It sounds a cruel irony, but if you put too much pressure on yourself to be happy it can have totally the opposite effect, according to psychologists. Focusing on your own fulfilment rather than your connections with others can leave you feeling lonely, they say.
Researchers from the University of Denver and the University of California, Berkeley, asked people to fill out an online questionnaire to gauge how far they valued happiness. They then filled out journals at the end of the day, reporting on stressful events during the day and how stressed and lonely they felt about them. The results showed that the higher someone values happiness, the lonelier they feel during a stressful event – regardless of their age, gender or background.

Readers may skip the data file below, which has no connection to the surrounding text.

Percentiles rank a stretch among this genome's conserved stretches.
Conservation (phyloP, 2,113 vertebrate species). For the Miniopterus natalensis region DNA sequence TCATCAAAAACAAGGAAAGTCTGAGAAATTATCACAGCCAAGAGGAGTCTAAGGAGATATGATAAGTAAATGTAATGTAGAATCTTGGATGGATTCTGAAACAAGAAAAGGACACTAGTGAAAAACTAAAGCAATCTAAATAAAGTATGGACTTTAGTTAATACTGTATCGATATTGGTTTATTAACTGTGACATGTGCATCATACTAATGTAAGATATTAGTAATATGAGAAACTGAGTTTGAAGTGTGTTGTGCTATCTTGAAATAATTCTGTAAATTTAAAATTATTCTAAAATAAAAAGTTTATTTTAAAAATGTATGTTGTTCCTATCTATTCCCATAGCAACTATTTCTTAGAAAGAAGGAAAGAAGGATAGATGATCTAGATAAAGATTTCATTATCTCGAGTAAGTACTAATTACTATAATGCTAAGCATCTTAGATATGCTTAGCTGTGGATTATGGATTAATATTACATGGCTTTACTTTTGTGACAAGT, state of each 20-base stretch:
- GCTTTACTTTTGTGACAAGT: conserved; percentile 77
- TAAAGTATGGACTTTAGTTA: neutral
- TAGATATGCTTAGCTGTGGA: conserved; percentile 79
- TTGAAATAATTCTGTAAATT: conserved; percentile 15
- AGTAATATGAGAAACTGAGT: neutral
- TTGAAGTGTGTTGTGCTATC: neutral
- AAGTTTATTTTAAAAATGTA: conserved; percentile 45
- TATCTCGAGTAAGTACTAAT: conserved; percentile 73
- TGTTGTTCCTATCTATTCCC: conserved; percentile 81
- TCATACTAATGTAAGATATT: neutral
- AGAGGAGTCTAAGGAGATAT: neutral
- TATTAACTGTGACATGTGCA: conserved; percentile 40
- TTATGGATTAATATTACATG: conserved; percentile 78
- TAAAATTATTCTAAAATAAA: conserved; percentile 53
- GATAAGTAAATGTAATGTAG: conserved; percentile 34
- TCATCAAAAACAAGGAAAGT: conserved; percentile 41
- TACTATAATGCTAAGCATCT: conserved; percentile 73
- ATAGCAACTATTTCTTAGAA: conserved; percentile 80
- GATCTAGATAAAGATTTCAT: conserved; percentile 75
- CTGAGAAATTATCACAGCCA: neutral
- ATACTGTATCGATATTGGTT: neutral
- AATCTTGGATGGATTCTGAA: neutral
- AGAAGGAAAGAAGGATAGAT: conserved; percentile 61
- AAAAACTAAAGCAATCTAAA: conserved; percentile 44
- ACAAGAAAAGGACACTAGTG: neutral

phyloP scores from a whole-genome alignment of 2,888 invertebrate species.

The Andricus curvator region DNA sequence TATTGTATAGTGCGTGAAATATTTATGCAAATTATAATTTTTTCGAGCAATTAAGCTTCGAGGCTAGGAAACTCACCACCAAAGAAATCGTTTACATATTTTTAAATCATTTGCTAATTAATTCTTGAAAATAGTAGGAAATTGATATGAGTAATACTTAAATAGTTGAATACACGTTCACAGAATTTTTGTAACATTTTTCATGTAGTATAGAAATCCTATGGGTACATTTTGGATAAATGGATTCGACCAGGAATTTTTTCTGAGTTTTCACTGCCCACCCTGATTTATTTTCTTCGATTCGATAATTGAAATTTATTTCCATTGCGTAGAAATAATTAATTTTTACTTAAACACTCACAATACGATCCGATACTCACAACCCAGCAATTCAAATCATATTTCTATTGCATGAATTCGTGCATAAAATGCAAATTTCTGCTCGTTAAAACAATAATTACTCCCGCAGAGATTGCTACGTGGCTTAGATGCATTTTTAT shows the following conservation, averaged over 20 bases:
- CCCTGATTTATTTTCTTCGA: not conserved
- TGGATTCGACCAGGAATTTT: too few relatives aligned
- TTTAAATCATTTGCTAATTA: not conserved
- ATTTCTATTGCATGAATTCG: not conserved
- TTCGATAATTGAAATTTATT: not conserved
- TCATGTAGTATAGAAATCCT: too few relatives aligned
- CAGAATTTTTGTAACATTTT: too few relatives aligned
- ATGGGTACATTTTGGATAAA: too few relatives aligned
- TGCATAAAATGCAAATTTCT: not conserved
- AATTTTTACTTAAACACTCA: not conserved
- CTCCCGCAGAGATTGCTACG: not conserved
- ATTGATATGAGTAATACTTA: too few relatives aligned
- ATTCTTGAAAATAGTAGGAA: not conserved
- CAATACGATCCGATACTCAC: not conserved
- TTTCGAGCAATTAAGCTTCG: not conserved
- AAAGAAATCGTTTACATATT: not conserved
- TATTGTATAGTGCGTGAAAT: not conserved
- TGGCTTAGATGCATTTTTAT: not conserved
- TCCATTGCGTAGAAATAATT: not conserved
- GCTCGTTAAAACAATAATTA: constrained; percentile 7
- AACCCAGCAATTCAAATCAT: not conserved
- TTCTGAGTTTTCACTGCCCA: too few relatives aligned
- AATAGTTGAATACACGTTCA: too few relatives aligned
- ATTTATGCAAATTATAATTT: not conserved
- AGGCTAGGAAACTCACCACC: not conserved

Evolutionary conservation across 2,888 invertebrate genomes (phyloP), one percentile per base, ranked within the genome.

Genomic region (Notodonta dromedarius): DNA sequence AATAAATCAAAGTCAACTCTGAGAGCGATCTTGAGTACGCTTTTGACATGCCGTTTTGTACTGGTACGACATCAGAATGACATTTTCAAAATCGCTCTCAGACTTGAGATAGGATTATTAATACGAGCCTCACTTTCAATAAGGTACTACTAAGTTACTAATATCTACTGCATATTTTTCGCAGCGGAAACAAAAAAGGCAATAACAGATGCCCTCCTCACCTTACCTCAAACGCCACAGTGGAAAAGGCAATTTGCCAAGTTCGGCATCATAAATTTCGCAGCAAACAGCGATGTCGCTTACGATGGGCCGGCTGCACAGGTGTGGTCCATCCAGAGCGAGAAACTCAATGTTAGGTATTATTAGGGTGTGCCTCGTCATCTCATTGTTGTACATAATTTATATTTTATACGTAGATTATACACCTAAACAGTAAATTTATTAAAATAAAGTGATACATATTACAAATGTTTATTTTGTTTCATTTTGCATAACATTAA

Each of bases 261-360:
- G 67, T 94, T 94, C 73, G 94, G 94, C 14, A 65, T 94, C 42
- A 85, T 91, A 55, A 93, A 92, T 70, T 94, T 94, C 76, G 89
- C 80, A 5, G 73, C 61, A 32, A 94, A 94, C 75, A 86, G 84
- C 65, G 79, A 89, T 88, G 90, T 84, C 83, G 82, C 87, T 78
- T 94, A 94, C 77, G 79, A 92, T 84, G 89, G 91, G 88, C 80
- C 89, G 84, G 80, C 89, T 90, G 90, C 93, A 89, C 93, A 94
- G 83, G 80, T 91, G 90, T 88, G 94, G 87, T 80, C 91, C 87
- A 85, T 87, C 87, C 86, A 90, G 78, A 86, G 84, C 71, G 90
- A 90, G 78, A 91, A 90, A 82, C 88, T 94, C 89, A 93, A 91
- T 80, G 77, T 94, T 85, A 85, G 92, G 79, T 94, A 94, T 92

A second part of the experiment tested whether prioritising happiness is the cause of loneliness, asking people to watch a film clip after reading an article about the importance of happiness. Again, those who had higher expectations of happiness ended up feeling disappointed. The research authors say: “A desire for happiness can lead to reduced happiness and wellbeing. It may be that to reap the benefits of happiness people should want it less.”
This study backs up recent research from Germany suggesting that pessimists have a longer, happier life than optimists.
But rather than pessimism or optimism, perhaps it’s realism – and being grateful for what we have rather than continually wanting something more – that leads to real happiness? I’m reminded of the quote from Epictetu: “A wise man is he who does not grieve for the thing which he has not, but rejoices for those which he has.”